And, to really make things happen through extrajudicial means, you don’t necessarily need to gather a mob at all, just a sufficient portion of the elite. In less technological times, this could mean only having to spread your message at one particular club, lodge, salon, court, or whatever where the influential people were. Now, the elite is a larger percentage of society.
But there is still an elite involved; it’s the people who are tech-savvy, literate, and fluent in whatever language is relevant to a particular case. Their– our, for most people reading this– concerns are what gets noticed, their friends are the ones who will get special treatment, and their values are the ones that will be enforced. It’s especially ironic to keep seeing the Aaron Swartz case brought up as an example of a powerless person being bullied by the powerful, when the reason it’s gotten so much attention is that he had connections at the highest levels of the Internet elite.

phanmo March 1, 2013 1:50 AM

We have to take into account the possible return vs. the effort involved; it takes very little time to write a comment or a blog post but the possible return is almost infinite. It’s like the lottery except that it’s free!

Jeff H March 1, 2013 2:11 AM

The legal system in a number of countries may have become (or even always been) about manipulating the jury, but at least they started from a principle of finding out the truth (even if way back when, it was tested by whether you floated in a pond…). I’m not sure that I agree that facts matter in the public court. I’ve witnessed way too many dismissals of facts in favour of whatever that particular person prefers to think. We are not by nature a species that likes to be told we’re wrong, or to have to re-evaluate our position.

There’s no expert opinion in the public court. There’s no search for truth or justice. Very rarely is there even reasoned debate. Often the public court gets half the story (if that). The entire process often has a huge bias in that different groups will gravitate to different parts of the public court. Most of the time, lots of people with the same mindset will get together, all complain, launch meaningless campaigns, and then be terribly surprised that nobody else has heard of their cause (or often cares).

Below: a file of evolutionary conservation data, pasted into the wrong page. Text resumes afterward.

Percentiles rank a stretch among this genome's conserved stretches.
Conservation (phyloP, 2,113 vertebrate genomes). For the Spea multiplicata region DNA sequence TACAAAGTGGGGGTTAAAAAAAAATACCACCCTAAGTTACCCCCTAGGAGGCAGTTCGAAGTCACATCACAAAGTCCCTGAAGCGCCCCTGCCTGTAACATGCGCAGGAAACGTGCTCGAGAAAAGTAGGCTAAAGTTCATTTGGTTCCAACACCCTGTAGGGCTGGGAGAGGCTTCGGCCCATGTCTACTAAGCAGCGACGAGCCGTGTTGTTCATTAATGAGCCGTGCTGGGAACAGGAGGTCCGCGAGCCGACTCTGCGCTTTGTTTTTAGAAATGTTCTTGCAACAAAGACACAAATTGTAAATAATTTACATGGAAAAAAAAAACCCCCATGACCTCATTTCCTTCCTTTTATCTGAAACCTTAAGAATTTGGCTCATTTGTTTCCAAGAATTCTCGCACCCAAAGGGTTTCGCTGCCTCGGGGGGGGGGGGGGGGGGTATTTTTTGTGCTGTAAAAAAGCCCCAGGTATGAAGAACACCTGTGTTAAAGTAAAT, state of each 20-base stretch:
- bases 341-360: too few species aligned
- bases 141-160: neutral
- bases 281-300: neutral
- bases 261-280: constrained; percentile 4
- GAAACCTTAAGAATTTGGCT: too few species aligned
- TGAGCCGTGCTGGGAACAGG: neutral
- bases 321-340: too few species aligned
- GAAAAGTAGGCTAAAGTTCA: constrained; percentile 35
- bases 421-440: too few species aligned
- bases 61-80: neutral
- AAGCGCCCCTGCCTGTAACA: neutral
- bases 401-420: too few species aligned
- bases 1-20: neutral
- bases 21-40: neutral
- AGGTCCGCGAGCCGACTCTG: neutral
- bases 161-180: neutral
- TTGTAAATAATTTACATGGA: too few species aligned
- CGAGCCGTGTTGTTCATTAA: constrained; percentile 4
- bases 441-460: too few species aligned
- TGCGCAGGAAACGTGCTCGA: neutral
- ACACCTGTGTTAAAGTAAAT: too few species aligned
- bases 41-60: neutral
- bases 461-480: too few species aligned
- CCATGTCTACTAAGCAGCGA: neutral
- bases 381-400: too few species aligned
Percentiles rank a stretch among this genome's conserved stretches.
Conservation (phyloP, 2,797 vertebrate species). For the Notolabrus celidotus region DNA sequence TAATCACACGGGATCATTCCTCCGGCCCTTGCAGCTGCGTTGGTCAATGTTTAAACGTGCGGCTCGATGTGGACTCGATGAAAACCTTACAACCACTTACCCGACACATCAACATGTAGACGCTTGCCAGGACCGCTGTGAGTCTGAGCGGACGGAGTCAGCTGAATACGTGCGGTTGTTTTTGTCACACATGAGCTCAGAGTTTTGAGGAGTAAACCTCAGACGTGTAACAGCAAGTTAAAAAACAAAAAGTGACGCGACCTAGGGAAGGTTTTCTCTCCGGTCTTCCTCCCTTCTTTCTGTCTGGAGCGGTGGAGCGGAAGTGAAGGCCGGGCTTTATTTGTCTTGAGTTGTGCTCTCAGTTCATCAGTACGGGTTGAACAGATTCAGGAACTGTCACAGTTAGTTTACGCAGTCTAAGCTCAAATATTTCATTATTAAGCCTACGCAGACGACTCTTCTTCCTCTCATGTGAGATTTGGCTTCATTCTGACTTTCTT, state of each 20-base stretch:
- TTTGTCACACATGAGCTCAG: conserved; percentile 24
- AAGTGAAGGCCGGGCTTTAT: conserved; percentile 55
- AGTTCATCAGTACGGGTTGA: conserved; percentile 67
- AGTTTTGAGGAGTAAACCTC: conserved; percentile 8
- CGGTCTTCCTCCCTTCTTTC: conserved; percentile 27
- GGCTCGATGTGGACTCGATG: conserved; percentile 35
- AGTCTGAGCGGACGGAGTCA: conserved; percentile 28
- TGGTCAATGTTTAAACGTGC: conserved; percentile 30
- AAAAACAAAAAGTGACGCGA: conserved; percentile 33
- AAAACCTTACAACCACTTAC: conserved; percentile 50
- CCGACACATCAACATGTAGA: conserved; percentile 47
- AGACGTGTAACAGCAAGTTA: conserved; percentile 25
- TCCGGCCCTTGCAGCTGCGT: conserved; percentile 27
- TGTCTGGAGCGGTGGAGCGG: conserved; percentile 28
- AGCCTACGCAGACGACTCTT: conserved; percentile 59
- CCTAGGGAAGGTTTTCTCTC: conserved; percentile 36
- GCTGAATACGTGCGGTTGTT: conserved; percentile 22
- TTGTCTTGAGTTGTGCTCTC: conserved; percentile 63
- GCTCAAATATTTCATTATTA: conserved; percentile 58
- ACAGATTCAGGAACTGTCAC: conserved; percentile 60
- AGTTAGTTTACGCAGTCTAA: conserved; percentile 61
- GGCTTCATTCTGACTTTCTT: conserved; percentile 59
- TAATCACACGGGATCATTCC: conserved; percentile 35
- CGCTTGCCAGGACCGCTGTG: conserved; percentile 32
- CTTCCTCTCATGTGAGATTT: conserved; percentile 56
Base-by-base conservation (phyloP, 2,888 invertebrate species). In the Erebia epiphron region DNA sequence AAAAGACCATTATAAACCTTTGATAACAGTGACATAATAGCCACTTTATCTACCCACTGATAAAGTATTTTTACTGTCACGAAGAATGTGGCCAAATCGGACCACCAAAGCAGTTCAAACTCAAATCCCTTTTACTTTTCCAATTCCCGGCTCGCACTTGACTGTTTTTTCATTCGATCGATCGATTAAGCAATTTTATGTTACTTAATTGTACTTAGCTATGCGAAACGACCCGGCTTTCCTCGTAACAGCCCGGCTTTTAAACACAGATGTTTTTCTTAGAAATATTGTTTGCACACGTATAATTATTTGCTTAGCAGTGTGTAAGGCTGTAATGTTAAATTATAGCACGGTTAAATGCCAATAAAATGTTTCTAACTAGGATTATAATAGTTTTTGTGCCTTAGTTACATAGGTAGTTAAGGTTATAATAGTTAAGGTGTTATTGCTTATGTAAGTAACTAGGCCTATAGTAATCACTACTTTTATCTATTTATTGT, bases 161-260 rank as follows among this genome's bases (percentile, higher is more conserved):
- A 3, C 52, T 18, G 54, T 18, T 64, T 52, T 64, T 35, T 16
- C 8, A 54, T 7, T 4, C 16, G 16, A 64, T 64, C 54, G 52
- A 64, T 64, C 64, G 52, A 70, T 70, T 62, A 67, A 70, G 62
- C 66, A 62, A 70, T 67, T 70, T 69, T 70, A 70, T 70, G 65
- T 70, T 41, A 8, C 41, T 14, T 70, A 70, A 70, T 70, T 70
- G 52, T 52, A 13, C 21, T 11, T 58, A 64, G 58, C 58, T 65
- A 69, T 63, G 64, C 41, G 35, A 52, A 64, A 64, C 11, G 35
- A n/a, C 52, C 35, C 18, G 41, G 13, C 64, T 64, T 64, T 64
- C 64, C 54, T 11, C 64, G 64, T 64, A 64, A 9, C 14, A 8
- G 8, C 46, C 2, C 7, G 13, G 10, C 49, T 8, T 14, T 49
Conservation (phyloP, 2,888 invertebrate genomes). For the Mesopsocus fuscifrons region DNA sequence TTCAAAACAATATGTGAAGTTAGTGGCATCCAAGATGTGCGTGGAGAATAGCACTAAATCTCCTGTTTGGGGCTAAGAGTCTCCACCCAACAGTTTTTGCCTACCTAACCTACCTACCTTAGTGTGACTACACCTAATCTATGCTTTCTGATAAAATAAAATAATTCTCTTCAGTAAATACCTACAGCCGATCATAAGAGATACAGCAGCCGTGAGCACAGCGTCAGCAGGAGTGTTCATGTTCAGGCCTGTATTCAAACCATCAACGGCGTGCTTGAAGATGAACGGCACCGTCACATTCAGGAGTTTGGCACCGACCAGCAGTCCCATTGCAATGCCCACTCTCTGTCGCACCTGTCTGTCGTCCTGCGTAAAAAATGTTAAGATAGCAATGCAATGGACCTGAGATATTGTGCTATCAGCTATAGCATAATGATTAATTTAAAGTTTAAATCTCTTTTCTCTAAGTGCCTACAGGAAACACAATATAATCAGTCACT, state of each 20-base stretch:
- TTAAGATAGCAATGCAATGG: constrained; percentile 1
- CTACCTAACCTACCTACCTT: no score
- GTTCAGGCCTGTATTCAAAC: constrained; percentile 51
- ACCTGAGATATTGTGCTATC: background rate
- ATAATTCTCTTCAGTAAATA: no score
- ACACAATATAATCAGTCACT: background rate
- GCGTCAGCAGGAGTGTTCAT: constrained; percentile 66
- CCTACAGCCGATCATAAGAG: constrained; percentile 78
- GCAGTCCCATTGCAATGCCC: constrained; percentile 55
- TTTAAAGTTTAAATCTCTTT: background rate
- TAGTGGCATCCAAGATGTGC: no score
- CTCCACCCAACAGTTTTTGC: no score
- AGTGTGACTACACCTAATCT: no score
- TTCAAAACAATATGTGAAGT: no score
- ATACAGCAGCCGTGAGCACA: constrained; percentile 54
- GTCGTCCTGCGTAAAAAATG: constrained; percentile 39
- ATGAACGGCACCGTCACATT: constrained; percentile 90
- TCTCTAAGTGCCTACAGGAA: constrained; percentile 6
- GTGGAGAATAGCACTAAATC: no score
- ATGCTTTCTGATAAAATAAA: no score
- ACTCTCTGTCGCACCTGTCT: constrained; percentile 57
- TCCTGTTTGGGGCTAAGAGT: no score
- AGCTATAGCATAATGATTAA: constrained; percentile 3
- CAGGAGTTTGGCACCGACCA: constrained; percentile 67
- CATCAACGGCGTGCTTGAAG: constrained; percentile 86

The ‘public court’ is just lashing out based on existing prejudices, often with no understanding of the actual topic, usually starting with a sense (justifiable or not) of being wronged. This is pretty much how politics & winning votes started, no? That and mob rule.

‘We have found a witch, may we burn her?’ – who is asking, and who is being asked? Really ugly mobs don’t wait to ask – they hang people from trees or riot in the streets. More tempered mobs deferred inevitably to some authority figure. Today the same principles seem to have crossed over into snide remarks on forums and gossip that is the modern equivalent of discussions at the club, and the lowering of ‘social standing’, along with the occasional Internet-based marching with placards. Our Internet ‘authority figures’ are often just opinionated bloggers, and plenty of them have been found to have manipulated facts in their favour.

Society created courts & police for a reason. We don’t trust our mobs or our elite, and for good reason I think. Sooner or later, someone has to go ‘woah, lets’ find out what really happened, shall we?’.

It’s never going to be perfect, because it’s a human system, but I would still have a lot more expectation of getting some money back by taking a dishonest builder to court than by outing them on Twitter (even if I did both). Not every court battle is about the elite vs the weak, remember.

CointelPro March 1, 2013 2:43 AM

Vulnerabilities of this Court of Public Opinion, and some workaround, are detailed in ;

This anonymous post exposes techniques for dilution, misdirection and control of this Court of Public Opinion. It pretends to list some methods used in real world by

Interestingly, pretends that this document was censored by slashdot.

(And this blog forces me to give my e-mail address to accept this comment.)

Peter Galbavy March 1, 2013 3:33 AM

How is this different to advertising and marketing activities in general? The mechanics of the “amateur” vs the professional marketeer may be different and has very much been given more power by the ubiquity of the web but the rest is pretty much the same.

So, should we consider advertising a way that corporations seek to circumvent, replace or supplement the legal process too?

averros March 1, 2013 3:33 AM

“What was the problem with the French Revolution?”

That it was a massive sadist orgy in which quite a few ordinary people perished. The details are too nauseating to repeat here, but it pays to remember that the Divine Marquis himself was an active participant in the atrocities. Oh, and it got France into the state of permanent decay punctuated with more revolutions (thankfully, none as bloody as the first one), and it is going downhill even now.